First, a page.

If we compare the efficiencies of the three filter samples, Filter A has the lowest one, Filter B and Filter C have almost the same values, with Filter B slightly higher. This can be seen from Figure 7, in which the efficiencies of the three filter samples at the face velocity of 5.3cm/s are compared.

Figure 7
Comparison of the efficiencies of samples at 5.3 cm/s.

The quality factor (QF) is a parameter to evaluate the filter performance, which is defined as:

equation M1

where P is the penetration and ΔP is the pressure drop.

The quality factor changes with the particle size and face velocity. The quality factor curves of the three filter samples at the face velocity of 5.3 cm/s are shown in Figure 8. Generally, Filter B has higher QF compared to the others. For 50 nm particles, Filter B and Filter C have the same QF; for 100 nm particles, filter B has the highest QF and Filter A has the lowest one; for 300 nm particles, Filter C has the lowest QF.

Figure 8
The quality factor of the three filter samples for different particle sizes at 5.3 cm/s.

3.3 Efficiency for different particle size

The collection efficiency is related to various filtration mechanisms, which depend on the particle size. The data show that for small particles (such as 10 or 30 nm) and large particles (such as 200 or 300 nm), the filtration efficiencies are higher than for the intermediate sizes (such as 50 and 100 nm). An increase in the particle size causes increased filtration by interception and inertial impaction mechanisms, whereas a decrease in the particle size enhances collection by Brownian diffusion. As a consequence, there is an intermediate particle size region where two or more mechanisms are simultaneously operating, yet none is dominant. This is the region where the particle penetration through the filter is a maximum and the filter efficiency a minimum. All filters have specific particle sizes for which the efficiencies are the lowest and the efficiency decreases sharply. The MPPS values for the three samples are between 50 and 100 nm. At low velocities, the efficiency decreases slowly with increasing velocity; but at high velocities, the efficiency decreases sharply.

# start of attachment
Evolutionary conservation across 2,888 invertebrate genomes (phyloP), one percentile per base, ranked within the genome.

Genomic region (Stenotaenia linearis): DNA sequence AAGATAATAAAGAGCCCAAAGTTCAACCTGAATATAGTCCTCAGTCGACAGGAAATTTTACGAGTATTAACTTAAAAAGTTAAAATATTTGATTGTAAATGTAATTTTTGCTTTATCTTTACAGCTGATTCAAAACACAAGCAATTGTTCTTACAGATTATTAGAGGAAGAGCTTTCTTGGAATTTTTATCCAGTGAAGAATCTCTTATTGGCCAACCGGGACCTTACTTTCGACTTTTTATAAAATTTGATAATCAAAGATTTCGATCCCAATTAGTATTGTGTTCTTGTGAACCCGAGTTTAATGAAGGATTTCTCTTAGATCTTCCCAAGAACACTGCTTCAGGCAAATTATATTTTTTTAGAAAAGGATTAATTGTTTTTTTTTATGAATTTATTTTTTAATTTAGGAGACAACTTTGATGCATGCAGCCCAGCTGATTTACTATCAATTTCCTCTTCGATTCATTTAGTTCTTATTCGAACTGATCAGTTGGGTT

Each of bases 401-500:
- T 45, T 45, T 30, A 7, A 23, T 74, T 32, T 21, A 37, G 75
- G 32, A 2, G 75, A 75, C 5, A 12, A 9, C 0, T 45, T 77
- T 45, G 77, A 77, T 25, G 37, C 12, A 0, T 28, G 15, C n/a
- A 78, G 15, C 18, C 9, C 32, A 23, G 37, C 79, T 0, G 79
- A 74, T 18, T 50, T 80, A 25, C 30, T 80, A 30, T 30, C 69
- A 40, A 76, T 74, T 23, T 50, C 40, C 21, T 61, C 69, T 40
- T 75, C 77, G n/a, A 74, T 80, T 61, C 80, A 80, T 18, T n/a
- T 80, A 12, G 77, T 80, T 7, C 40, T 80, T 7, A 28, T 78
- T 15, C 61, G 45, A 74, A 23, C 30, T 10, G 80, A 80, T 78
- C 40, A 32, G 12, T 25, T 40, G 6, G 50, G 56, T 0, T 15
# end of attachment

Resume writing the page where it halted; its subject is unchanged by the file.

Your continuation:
3.4 Efficiency surface analysis

In order to better describe the filtration efficiency as a function of both the particle size and face velocity, a three-dimensional graph of efficiency surface with the particle size and face velocity is generated, as shown in Figures 9, ,1010 and and1111 for Filters A, B and C, respectively.

Figure 9
The efficiency surface for Filter A.
Figure 10
The efficiency surface for Filter B.
Figure 11
The efficiency surface for Filter C.

The graphs for the three samples are similar, which indicates that all the three membrane filter samples possess similar characteristics. The shape of the efficiency graph is like a half funnel. The efficiency is relatively high for small and large particles at all face velocities; it is also relatively high at very low face velocities for the particle size range in our study. As the face velocity increases, the efficiency for intermediate particle sizes (50 – 100 nm) is becoming significantly smaller than those for smaller and larger particles. Thus a trough region is formed on the efficiency surface and it becomes deeper as the face velocity increases. The trough region represents the MPPS for different face velocities. The three-dimensional efficiency surface gives a summary of the data and shows the MPPS intuitively.

4 Model calculation

4.1 Filtration efficiency model

The membrane filter samples used in the experiment were made by surface coating technology. The filters included two layers: a non-woven fibrous layer and a PTFE membrane layer. Thus the function of filtration was due to the two layers. The total efficiency of the membrane coated filter is:

equation M2
(1)